But I also left realising that it is equally enmeshed in the belief system that has sustained me for most of my adult life: the belief that my spirit is within me, and my "God" or my "Universe" is not inside a building reciting a litany under the watchful eye of a priest.

In short, going to Church doesn't need to be a good thing or a bad thing. It should just feel like the right thing - and if it doesn't feel right to you, then you shouldn't need or have to do it.

Even if I choose to return to Church regularly, I still believe that my spirit is within me and it is there that I must look now that I think of the thing I can't stop thinking about: my mortality, that undertow, the idea of dying.

Sure I have my rosary beads and I have my Mother of Mary medal (thank you dearest stranger, Jacki!). The Catholic in me will not let these go because they give me comfort. They really do.

I visualise the Virgin Mary as I once honoured her as an innocent child, free of cynicism and open to the idea of heaven, not withstanding those damn 'jungies' and I am filled with a feeling that I am not alone.

And I know that the Spirit, God - whatever shape he or it may take - is ultimately and always with me. And he is with Kathy, Patty and Wendy who burned Candles at St John's Cathedral for me, my aunty Marie overseeing masses and novenas in Melbourne for me, with my friend, Nim, a Moslem, my friend Blossom, a Hindu, my cousin, Nedra, a Buddhist, who prays devoutly every morning, and even my dear friend Tom, a pagan with his 12 naked vestal virgins waiting in line to wrench whatever healing there can be from dancing by the light of a New Moon (obviously under Tom's tutelage).

With apologies to the many agnostics among my friends, I'm sorry, but I think we are all luckier for that.

Wednesday, October 26, 2011

Life Lesson 2

A week since my mastectomy and the area around my missing breast is still numb but healing well. I am moving a little more freely although at night, I'm grateful for Panadol and Nurafen.

Two days ago, the temporary prosthesis arrived, courtesy of the Cancer Council, packaged in what now seems to be the compulsory pink packaging.

They look like oversized shoulder pads and I joke on my Facebook about how I might give the spare one to Al, to emphasise his own attributes for my personal enjoyment.

I tease him and ask him if I can take a picture of him with a handlebar moustache drawn on, wearing a a g-string with my prosthesis shoved down his pants. For some strange reason, he's not taken with the idea.

In a box in my bedroom there is also the latex prosthesis sent by my ever-thoughtful friend Chris. However, it weighs a tonne! In fact, it's so heavy I might use it as a door stop. Or maybe a paperweight?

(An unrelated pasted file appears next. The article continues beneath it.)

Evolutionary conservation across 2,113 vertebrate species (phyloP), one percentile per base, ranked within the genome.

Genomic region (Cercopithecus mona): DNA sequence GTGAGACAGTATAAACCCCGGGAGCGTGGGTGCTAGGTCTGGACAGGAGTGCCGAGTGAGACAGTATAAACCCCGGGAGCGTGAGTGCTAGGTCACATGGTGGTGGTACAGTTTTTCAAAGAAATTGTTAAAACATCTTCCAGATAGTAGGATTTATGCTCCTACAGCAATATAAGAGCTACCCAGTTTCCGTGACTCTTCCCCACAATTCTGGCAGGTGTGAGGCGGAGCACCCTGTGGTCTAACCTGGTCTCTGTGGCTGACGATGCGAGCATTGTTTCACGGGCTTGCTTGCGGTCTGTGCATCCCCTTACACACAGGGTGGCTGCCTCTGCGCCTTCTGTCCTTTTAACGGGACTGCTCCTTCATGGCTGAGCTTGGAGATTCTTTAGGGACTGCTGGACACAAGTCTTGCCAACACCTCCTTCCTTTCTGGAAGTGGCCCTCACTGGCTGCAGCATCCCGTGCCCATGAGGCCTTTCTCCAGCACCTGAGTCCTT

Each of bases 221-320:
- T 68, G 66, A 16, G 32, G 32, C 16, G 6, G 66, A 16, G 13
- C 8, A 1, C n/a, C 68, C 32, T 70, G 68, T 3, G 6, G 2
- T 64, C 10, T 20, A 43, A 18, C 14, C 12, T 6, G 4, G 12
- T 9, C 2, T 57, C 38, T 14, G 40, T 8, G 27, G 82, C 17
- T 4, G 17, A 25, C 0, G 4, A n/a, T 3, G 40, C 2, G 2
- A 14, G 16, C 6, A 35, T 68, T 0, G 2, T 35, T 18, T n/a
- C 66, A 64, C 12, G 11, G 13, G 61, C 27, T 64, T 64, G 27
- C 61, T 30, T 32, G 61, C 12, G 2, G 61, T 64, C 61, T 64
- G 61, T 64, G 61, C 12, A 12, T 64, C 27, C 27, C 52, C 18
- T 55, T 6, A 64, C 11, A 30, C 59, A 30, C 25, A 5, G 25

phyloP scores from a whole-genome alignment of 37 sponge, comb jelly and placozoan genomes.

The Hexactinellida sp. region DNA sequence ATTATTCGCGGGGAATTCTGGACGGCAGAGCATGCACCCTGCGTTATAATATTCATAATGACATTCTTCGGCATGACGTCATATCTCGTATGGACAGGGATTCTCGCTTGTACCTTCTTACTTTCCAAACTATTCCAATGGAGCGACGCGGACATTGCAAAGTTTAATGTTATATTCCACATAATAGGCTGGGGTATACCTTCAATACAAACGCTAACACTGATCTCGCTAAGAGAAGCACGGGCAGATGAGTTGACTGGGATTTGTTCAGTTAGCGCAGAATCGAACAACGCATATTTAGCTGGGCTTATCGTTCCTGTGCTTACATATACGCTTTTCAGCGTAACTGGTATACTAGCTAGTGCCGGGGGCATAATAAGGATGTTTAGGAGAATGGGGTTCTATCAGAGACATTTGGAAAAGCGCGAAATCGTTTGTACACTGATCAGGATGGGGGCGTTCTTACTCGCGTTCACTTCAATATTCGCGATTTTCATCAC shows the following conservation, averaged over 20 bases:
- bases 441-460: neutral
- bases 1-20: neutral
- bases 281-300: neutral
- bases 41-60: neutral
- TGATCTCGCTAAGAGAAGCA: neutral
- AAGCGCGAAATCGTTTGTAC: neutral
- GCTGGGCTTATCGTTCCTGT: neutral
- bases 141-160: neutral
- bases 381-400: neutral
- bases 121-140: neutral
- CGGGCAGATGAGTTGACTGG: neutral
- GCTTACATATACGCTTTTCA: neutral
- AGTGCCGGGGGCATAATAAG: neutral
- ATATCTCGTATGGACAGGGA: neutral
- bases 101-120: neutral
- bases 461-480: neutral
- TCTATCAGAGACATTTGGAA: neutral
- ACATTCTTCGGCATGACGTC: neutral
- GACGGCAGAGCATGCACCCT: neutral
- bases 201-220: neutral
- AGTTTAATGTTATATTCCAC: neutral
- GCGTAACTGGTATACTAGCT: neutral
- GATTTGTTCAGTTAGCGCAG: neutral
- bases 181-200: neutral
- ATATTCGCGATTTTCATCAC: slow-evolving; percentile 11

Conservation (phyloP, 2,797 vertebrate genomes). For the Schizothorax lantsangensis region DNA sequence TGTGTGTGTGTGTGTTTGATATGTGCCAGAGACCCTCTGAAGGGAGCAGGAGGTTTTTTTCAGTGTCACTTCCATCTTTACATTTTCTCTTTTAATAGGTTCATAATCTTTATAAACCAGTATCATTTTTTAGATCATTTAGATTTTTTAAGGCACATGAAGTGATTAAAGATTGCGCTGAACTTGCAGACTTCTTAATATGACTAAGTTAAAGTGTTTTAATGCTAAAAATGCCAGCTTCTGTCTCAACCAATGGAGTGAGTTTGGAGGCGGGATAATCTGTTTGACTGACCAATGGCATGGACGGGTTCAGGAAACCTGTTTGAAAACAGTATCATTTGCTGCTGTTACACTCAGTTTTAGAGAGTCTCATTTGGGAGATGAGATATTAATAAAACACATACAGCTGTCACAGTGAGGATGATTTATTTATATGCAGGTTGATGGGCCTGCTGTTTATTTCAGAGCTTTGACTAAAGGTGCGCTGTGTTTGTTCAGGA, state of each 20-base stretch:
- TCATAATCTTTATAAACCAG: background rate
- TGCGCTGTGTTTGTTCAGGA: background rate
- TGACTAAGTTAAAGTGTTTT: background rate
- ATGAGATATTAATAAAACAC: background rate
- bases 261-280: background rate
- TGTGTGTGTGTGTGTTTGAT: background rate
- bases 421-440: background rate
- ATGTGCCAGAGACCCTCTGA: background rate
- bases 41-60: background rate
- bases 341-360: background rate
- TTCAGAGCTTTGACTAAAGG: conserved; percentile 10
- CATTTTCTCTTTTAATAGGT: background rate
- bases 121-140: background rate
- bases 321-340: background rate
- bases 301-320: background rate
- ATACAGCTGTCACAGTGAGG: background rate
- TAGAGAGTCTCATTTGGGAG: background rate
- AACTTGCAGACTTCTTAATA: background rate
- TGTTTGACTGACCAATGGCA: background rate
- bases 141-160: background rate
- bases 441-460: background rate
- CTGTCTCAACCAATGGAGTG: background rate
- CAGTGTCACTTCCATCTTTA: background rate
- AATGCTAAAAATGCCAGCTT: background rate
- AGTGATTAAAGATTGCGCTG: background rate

These prosthesis are welcome. I have ventured out three times this week for meetings with friends. The first time, I stuffed a bedsock down my shirt. The proper prosthesis is so much better and actually, surprisingly comfortable.

Still, the use of stuffing to fill a space only emphasises my sense of loss. Just the word 'prosthetic' reminds me that I am, to all intents and purposes, an amputee.

There are still moments when I feel sad. Paris, my remaining breast, has become a tumour. She seems misplaced. Ironically, it is she who seems not to belong. (What was that about One being the loneliest number in the world?... okay I'm joking).

This morning, I research my prosthesis options. I enter a world of "Adhesive Nipples", "Swimforms" (for use in water), "Bra Extenders" and "Symmetry Shapers."

Part of me is a little appalled. I am not a great one for fakery. I do not buy into the beauty myth and am openly critical of our need to kid ourselves that we are younger, sleeker, finer than we are.

I don't lie about my age. I don't judge others by their wrinkles or the cut of their clothes or the cost of their finery.

I have always placed a high value on inner qualities and have believed that in even the most physically repulsive creature, you can find something - SOMETHING - that is unique and beautiful (back hair not withstanding).

I can't bear the idea that women, especially are measured and valued according to their numbers - the kilos on a bathroom scale, the centimetres on a girth, their age, or failing that, their financial value.

In fact, I was somewhat disgusted when my BFF Louisa told me that her daughter, Chelsea had gone down to the Gold Coast Indy. The girls all hung out in their bikinis and as they passed the boys, scores were written on placards and waved about.

Chelsea says she was given a '6'. If only I had been there, I would have asked those guys if that was a measure of their IQ - or the length of their penises.